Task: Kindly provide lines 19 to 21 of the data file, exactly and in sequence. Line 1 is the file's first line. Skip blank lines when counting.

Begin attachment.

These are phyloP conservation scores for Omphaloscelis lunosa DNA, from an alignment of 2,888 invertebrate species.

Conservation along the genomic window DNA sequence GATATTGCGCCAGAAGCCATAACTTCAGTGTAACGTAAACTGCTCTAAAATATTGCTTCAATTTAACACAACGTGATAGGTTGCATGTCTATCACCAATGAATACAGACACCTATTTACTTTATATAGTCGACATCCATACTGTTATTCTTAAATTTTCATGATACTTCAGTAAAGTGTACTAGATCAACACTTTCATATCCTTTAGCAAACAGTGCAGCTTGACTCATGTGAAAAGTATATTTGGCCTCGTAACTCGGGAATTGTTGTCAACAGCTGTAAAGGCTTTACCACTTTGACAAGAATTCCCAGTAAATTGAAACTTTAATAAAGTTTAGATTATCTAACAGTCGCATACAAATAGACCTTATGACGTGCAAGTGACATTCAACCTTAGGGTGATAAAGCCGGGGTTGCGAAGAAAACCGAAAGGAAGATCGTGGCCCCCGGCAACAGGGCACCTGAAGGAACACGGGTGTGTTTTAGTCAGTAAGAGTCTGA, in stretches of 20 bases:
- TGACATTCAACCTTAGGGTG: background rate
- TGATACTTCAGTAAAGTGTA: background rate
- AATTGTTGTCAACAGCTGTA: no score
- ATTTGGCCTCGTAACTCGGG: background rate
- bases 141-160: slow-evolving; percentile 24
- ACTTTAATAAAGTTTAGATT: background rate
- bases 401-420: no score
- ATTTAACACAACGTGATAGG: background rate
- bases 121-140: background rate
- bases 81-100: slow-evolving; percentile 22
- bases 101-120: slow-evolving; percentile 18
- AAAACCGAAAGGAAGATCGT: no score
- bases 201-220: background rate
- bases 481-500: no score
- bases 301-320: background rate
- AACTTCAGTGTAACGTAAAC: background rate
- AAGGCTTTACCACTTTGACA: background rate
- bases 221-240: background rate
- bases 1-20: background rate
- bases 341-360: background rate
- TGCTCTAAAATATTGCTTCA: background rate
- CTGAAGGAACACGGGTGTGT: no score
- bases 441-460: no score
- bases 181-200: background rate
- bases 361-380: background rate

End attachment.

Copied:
- AAGGCTTTACCACTTTGACA: background rate
- bases 221-240: background rate
- bases 1-20: background rate